processors, or needing to know not only the general "Media Type" but
the specific version. The general approach to this has been that the
actual Media Type includes provisions for version indicator(s)
embedded in the content itself to determine more precisely the nature
of how the data is to be interpreted.  That is, the message itself
contains further information.  

 

Unfortunately, lots has gone wrong in this scenario as well -
processors ignoring version indicators encouraging content creators to
supply incorrect version indicators.

 

 

Fragment identifiers

 

The web added this notion of being able to address part of a content
and not the whole content by adding a 'fragment identifier' to the URL
that addressed the data. Of course, this originally made sense for the
original web with just HTML, but how would it apply to other content.
The URL spec glibly noted that "the definition of the fragment
identifier meaning depends on the MIME type", but unfortunately, few
of the MIME type definitions included this information, and practices
diverged greatly.

 

Where we need to go

 

In the above story, about MIME and the web, there is nothing about
"authoritative" and priorities. Stuff happens. There is no "license" -
a content-type header doesn't give "permission" for the recipient to
do anything.

 

We need a clear direction on how to make the web more reliable, not
less. We need a realistic transition plan from the unreliable web to
the more reliable one. Part of this is to encourage senders (web
servers) to mean what they say, and encourage recipients (browsers) to
give preference to what the senders are sending.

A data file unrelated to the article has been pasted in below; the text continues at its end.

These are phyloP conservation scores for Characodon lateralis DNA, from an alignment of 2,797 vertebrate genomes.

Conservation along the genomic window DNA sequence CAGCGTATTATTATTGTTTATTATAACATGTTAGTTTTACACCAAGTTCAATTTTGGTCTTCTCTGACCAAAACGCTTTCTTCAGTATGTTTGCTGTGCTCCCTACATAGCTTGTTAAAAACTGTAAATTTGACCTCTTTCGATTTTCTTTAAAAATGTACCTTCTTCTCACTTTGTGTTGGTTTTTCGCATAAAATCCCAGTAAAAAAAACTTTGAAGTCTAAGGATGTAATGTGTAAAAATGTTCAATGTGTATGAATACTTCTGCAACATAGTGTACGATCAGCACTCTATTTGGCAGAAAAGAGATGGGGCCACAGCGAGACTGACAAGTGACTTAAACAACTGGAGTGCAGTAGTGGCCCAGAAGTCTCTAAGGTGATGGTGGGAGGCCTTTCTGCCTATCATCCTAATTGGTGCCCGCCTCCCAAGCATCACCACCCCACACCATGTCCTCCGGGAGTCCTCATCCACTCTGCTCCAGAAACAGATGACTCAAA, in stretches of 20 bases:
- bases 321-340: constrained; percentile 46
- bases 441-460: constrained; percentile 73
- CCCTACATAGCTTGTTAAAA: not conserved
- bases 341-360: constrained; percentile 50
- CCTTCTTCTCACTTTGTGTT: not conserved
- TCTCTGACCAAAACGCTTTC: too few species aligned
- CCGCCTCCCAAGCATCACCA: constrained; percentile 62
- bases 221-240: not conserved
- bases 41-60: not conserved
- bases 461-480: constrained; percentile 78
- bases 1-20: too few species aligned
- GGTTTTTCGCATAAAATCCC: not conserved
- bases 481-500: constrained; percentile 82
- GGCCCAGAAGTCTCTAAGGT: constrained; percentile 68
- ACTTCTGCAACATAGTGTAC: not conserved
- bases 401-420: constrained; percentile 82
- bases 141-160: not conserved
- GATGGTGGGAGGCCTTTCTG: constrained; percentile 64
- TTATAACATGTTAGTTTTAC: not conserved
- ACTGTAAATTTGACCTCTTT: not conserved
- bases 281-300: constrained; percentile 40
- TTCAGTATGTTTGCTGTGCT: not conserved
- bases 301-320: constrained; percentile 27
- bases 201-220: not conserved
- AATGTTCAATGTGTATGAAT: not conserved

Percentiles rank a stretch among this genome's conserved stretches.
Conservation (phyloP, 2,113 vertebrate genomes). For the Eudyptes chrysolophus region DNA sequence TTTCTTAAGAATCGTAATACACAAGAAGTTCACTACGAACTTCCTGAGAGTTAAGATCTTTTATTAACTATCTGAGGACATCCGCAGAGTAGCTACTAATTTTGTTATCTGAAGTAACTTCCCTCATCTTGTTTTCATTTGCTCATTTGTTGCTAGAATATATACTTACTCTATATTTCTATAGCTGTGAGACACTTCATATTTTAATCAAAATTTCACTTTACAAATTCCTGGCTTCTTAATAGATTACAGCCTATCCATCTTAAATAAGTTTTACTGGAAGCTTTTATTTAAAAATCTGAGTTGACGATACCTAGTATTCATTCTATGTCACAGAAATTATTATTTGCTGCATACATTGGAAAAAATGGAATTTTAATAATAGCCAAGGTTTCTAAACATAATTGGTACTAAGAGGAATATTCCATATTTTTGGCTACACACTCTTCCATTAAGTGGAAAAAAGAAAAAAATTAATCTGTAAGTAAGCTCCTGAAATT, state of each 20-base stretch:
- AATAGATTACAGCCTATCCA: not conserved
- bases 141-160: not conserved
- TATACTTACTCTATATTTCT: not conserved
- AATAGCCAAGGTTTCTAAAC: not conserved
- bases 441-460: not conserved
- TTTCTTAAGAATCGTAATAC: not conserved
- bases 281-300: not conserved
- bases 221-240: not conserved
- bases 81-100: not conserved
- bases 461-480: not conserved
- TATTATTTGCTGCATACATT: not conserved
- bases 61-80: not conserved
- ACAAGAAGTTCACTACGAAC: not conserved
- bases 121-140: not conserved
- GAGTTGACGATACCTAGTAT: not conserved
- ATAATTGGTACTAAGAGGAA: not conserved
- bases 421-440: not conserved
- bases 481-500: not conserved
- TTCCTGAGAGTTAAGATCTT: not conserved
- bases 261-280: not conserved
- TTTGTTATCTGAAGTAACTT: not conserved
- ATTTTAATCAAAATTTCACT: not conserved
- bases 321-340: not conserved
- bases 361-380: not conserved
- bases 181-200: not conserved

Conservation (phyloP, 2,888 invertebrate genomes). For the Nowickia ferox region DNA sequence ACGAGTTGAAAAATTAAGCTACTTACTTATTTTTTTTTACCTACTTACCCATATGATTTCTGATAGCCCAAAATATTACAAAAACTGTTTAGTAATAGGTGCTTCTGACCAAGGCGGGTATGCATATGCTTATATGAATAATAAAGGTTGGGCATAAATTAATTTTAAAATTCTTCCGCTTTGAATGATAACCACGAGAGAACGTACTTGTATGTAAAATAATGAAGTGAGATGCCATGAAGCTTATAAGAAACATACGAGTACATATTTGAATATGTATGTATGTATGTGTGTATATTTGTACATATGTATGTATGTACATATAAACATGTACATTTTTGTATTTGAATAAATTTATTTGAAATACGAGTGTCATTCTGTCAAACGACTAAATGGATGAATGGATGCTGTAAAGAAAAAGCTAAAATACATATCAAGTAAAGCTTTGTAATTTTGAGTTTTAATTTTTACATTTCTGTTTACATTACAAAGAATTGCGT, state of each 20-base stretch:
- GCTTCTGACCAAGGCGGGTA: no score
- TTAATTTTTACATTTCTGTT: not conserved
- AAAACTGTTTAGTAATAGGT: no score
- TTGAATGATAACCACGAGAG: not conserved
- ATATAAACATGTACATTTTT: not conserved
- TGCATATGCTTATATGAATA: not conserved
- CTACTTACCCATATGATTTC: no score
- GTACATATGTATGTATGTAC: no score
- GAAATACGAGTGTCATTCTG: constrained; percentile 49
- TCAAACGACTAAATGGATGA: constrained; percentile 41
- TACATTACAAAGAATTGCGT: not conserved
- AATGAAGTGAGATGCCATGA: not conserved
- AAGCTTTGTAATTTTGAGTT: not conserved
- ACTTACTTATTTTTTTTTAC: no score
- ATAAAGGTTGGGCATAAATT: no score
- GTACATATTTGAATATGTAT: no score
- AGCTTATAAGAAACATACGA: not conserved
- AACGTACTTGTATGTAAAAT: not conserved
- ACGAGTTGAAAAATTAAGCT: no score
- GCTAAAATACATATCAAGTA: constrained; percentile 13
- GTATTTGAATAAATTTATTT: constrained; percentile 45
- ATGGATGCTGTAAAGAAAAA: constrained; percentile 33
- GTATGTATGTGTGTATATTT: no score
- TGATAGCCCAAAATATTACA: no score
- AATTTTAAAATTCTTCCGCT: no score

We should try to create specifications for protocols and best
practices that will lead the web to more reliable and secure
communication. To this end, we give an overall architectural approach
to use of MIME, and then specific specifications, for HTTP clients and
servers, Web Browsers in general, proxies and intermediaries, which
encourage behavior which, on the one hand, continues to work with the
already deployed infrastructure (of servers, browsers, and
intermediaries), but which advice, if followed, also improves the
operability, reliability and security of the web.

 

Specific recommendations

 

(I think I want to see if we can get agreement on the background,
problem statement and requirements, before sending out any more about
possible solutions, however the following is a partial list of
documents that should be reviewed & updated, or new documents written

 

update MIME / Internet Media Type registration process (IETF BCP)

possibly URI/IRI scheme registration process (?? fragment identifier
use??)

update Tag finding on authoritative metadata 

new:  MIME and Internet Media Type section to WebArch

New: Add a W3C web architecture material on MIME in HTML to W3C web
site

update HTML spec on sniffing, versioning, MIME types, charset sniffing

update WEBAPPS specs (which ones?)

update sniffing spec

 
Received on Sunday, 30 May 2010 03:57:28 GMT